The history of hypnosis dates way back to at least Egyptian times. Early records show that the Egyptians would have a temple where someone with a particular ailment would take certain herbs and be given a form of hypnotic chanting to put them into a trance or sleep state. Once in this state the client would sleep after the ceremony and would dream of a cure to their illness.
Also in ancient Greece specific “Sleep Temples” were built to help people in much the same way and give them the opportunity to dream of a cure. The interesting thing here is that the idea that we can dream of something to find an answer to a problem is really not at all far fetched and in a state of trance it is often surprising how things long forgotten or seemingly random thoughts and ideas can just seem to “pop” into the mind when we are in a hypnotic or trance like state.
We have all heard the phrase “being mesmerised” and this comes from the eighteenth century physician Franz Anton Mesmer who hypnotised his patients using what he termed “Animal Magnetism” by having his patients sit in a tub fitted with iron rods holding hands and thereby seeming to promote this strange energy.
Mesmerism became very popular for a while and later appeared in India in the nineteenth century when the Sottish surgeon James Esdaile witnessed some amazing operations performed with no anesthetic. Esdaile continued studying this technique and became known in his time as the leading expert in pain free surgery.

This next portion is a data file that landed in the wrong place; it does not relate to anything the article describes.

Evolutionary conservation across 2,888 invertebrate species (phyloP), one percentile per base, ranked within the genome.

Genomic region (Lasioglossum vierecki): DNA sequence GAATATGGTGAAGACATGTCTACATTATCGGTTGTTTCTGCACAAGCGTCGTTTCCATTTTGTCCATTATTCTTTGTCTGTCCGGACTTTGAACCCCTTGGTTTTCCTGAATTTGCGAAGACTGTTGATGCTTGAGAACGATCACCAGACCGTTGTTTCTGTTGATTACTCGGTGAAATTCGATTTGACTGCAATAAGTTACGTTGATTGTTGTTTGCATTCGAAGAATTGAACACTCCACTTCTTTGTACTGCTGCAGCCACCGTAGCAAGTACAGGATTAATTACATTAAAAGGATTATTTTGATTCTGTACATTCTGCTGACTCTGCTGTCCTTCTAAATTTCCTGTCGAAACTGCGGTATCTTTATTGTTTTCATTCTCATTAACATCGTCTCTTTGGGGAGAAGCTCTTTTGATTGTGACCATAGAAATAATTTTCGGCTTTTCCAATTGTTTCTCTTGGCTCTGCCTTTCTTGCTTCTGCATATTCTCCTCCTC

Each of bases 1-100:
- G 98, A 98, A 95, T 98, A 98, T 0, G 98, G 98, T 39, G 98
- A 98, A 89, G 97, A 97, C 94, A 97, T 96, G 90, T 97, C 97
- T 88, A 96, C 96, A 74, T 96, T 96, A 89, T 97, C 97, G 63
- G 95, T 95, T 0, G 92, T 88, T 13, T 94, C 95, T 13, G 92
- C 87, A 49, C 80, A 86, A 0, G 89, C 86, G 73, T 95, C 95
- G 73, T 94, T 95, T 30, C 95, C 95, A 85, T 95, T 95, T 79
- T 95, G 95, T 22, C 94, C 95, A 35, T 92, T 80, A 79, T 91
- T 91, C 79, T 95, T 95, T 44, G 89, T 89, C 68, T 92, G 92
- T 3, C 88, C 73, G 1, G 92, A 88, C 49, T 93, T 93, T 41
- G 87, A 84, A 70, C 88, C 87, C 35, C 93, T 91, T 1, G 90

Another nineteenth century Scottish surgeon James Braid also witnessed this technique called mesmerism but decided eventually to use the term hypnosis and was the first to bring hypnosis closer to the form that we recognise today.
Later that century Sigmund Freud had been studying with one of the flourishing French schools of hypnosis and decided to use it in his practice although he soon gave it up as he developed his own form of psychoanalysis. Interestingly this new “psychoanalysis” became the mainstream form of treatment for emotional disorders and hypnosis was side-lined as an Academic study. It is argued that but for this hypnosis would have become even more mainstream than it is today.
Hypnosis has often been seen as a directed form of communication until the twentieth century when the father of modern hypnosis Milton Erickson developed his own innovative techniques and language patterns that helped the patient in effect make their own unconscious decisions and choices. Erickson first used hypnosis on himself to help relieve his pain and discomfort from polio and much of his work and techniques still form a strong basis for the study that hypnotherapists have today.
The work of such experts as Erickson, Elman, and the co-founders of NLP Richard Bandler and John Grinder and many others has helped bring hypnosis into the twenty first century as a respected and powerful modality. Modern hypnotherapy is now recognised as an extremely effective modality to help resolve a wide range of issues.